Nearly 100 years after its creation, the power of the U.S. Federal Reserve has never been greater. Markets and governments around the world hold their breath in anticipation of the Fed ...
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97% owned present serious research and verifiable evidence on our economic and financial system. This is the first documentary to tackle this issue from a UK-perspective and explains the ... See full summary »
The heads of Wall Street's biggest investment banks were summoned to an evening meeting by the US Treasury Secretary, Hank Paulson, to discuss the plight of another - Lehman Brothers. After... See full summary »
The modern day Four Horsemen continue to ride roughshod over the people who can least afford it. Crises are converging when governments, religion and mainstream economists have stalled. 23 ... See full summary »
Nearly 100 years after its creation, the power of the U.S. Federal Reserve has never been greater. Markets and governments around the world hold their breath in anticipation of the Fed Chairman's every word. Yet the average person knows very little about the most powerful - and least understood - financial institution on earth. Narrated by Liev Schreiber, Money For Nothing is the first film to take viewers inside the Fed and reveal the impact of Fed policies - past, present, and future - on our lives. Join current and former Fed officials as they debate the critics, and each other, about the decisions that helped lead the global financial system to the brink of collapse in 2008. And why we might be headed there again.Written by
In the short segment about the 1910 private rail car trip of several important bankers, plus Senator Nelson Aldrich, from Hoboken, New Jersey to Jekyll Island, Georgia, two pieces of old black-and-white film footage of train travel are used to illustrate the trip, with one of those pieces showing curving tracks in a mountainous landscape. There are no curving tracks in a mountainous landscape on any normal rail route from Hoboken to Jekyll Island. See more »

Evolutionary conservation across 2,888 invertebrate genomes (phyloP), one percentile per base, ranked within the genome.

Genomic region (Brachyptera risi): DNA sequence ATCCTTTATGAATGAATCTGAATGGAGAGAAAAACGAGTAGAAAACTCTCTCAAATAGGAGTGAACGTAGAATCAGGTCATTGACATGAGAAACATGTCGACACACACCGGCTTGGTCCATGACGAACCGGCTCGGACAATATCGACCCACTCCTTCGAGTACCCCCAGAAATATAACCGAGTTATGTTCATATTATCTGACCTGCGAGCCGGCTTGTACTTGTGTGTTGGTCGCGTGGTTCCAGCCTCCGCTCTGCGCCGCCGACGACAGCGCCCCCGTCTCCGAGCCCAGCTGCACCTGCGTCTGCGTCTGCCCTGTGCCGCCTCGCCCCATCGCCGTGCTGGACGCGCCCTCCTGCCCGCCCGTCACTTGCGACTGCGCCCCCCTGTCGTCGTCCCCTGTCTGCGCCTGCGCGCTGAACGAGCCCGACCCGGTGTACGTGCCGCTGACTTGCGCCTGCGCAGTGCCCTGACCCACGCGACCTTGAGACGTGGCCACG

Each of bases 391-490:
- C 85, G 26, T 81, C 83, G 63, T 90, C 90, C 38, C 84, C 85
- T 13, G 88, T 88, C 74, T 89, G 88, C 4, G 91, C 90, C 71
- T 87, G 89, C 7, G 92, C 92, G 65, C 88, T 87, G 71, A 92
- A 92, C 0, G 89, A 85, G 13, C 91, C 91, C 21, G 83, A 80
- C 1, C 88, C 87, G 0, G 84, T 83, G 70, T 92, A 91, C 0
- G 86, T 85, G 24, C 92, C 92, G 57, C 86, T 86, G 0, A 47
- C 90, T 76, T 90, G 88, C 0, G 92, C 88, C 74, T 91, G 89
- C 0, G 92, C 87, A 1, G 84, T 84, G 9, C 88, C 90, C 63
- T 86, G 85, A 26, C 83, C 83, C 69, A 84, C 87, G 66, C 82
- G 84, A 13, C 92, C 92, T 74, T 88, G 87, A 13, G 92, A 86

I'll save you the time: the "Great Moderation" that I began working during in 1984 is over. The stock market bubble became the housing bubble which became ... the Government Debt bubble (which has yet to burst). It's incredible to watch each crisis, and how each one has driven interest rates lower and lower, until we are at ... zero. We have created a scenario where we can't lower them again. Quantitative easing has kept us afloat but for how long?
Inflation remains low but my understanding is the CPI no longer includes food or energy? And while unemployment has lowered my understanding is that is because people have left the workforce, and very few if any "real jobs" have been created. The films producers point out we are an economy that has consumed more than we have produced for an entire decade. They ask the question: "how long can this continue?"
The film really got me thinking about a term they brought up: "moral hazard." If I know the Fed will bail me out on the downside why not accept the risk? It also applies in my mind to debt. In olden days people worried about putting debt on their children and grandchildren. That's no longer the case for many people like me. Free Heath care? Why not? Oh if an anti-viral will save me I can practice unsafe sex? Why not? I never knew it had a name but it does: "moral hazard" and I think it's becoming rapidly absent in modern society.
It's especially applicable to the Justice System. I'm now officially a true crime addict. And one common thread in these horrendous cases is truly dangerous people are released into society time and time again. Criminals routinely violate their paroles with no negative consequences. Yes I'm against the "Prison State." But if we promise to punish but in the end "bail out" the truly bad guys, what are the consequences for a safe society? No easy answers.
Anyway I suppose I should start a blog rather than meander in emails. This movie is kinda a snoozer but I wanted to share my thoughts.
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